The Samsung Series 3 reminds us what a premium we’re paying for the convenience of thin and light laptops. For £599 (about AU$938/ US$967), you get a quad-core processor from the high-end AMD A10 ‘Trinity’ APU, with a dedicated Radeon 7670M providing some graphics grunt (though the A10 has a built-in GPU it can use to save power).
You also get a healthy 8GB of RAM, while a generous 1TB hard drive means that you’ll have plenty of space to store videos.
In fact, the Samsung Series 3 looks initially like it should score a home run as a multimedia machine. But two things hold it back slightly: the 1366 x 768 screen can only display 720p HD, not 1080p; and while there’s a DVD drive, there’s no Blu-ray support.
Its size (32 x 372 x 243mm, or 1.26 x 14.65 x 9.57 inches) and weight are fairly standard for this kind of home laptop. At 2.5kg (5.5lbs) it feels a good chunk heavier than an Ultrabook, especially something such as Samsung’s own Series 9, but it it’s nothing unusual for a 15.6-inch laptop.
Samsung has used the extra space to squeeze in a number pad to the right of the keyboard, and has moved the trackpad over to the left, so it’s in line with the space bar.
Along the sides of the machine, you’ll find a reasonable array of ports: VGA, HDMI, Ethernet, two USB 3.0 ports and two USB 2.0 ports, along with the DVD drive. There’s also an SD card reader tucked tidily away beneath the curve at the front of the machine.
In terms of looks, the Samsung Series 3 is simple silver and grey plastic on top, with a pattern on the lid that’s faintly reminiscent of brushed metal. It’s all fairly understated, and wouldn’t look out of place at home or in an office.
You will notice very quickly that the shiny lid picks up a big smudge every time a finger goes anywhere near it, though.
For its price, the Samsung Series 3 355V5C-S01 offers a seemingly tantalising list of specifications. A quad-core processor, discrete graphics, lots of RAM and a hefty hard drive… what’s not to like?
The processor is AMD’s top-of-the-line A10 CPU, offering four cores running at 2.3GHz, though they’re capable of running at up to 3.2GHz when needed.
The A10 is interesting for spec fans, because it’s AMD’s first Piledriver chip, which is the step after the promising but disappointing Bulldozer technology we saw from the company.
We won’t go into the minutiae too much here – you can get all that from our AMD A10-4600M review – but the important thing is that it’s faster than AMD’s previous processors, and should bring better integrated graphics performance.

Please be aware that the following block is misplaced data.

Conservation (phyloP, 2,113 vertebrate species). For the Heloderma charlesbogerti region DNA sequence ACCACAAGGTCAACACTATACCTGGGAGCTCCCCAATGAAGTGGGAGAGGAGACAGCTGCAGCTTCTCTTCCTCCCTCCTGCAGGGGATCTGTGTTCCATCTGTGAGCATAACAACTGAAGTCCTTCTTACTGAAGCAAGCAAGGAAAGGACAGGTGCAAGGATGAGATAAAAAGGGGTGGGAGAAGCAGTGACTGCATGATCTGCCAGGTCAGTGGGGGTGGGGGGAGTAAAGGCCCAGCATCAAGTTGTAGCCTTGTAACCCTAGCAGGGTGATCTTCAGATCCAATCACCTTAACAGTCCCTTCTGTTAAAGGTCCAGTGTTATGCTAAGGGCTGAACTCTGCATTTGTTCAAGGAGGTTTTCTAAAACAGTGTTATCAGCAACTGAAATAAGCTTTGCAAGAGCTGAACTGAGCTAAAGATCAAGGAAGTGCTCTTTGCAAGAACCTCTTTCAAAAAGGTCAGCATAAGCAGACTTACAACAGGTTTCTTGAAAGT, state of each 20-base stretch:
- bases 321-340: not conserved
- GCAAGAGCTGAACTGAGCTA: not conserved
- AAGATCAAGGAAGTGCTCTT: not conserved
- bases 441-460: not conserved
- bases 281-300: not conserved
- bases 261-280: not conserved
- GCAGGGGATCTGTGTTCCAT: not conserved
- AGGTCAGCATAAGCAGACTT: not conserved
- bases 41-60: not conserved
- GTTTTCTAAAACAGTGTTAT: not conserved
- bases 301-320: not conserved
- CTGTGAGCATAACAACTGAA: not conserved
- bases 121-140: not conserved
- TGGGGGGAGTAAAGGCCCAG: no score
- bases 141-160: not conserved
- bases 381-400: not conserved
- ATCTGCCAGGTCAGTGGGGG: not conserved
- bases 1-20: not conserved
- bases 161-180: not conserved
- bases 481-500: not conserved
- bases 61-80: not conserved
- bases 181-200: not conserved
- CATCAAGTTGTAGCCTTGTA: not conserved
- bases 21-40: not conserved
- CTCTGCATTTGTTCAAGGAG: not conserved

In the case of the Samsung Series 3, though, you won’t be reliant on the integrated Radeon 7660G graphics for your gaming needs – there’s a discrete graphics card in the shape of the Radeon 7670M.
Now, you might wonder how much of an improvement the graphics can be if the model number is only 10 better, and actually, the two graphics chips are pretty close to each other in terms of performance. However, the two are able to combine to theoretically increase performance dramatically over a single integrated graphics chip.
Naturally, this brings a larger power draw with it, but Samsung and AMD have provided power options to ensure that your computer only uses as much power as it needs when on the battery.
This is all backed up by 8GB of DDR3 RAM, which should offer plenty of headroom for multItasking or editing home movies. And it’s more than enough power to run Windows 7 Home Premium.
Though there’s no SSD here for instant operating, there are a few built-in software optimisers for booting the Samsung Series 3 laptop quickly and waking it from sleep rapidly.
Instead of a fast solid-state drive, you get a generous 1TB hard drive, offering plenty of space for storing music and movies. It’s only a 5400rpm drive, instead of the faster 7200rpm drives you might get in a desktop, but that’s standard for laptops.
Backing up and transferring files can be done very quickly with the built-in USB ports. It’s a bit of a shame that only two of the four are the faster kind, but it’s much better than none.
Along with the SD card slot, Ethernet port, VGA and HDMI video outs and microphone and headphone jacks, there’s a good selection of ports on the side of the Samsung Series 3.
There’s also the DVD drive, of course, though there’s no Blu-ray support. As we mentioned, though, the screen doesn’t support Full HD 1080p, so you won’t be missing the Blu-ray much anyway. The widescreen display is 1366 x 768, which isn’t that unusual for this price, but it’s a bit of a shame.
Internet connectivity is handled via either the Ethernet port or built-in Wi-Fi adaptor, supporting up to 802.11n speeds. There’s also Bluetooth 4.0 support.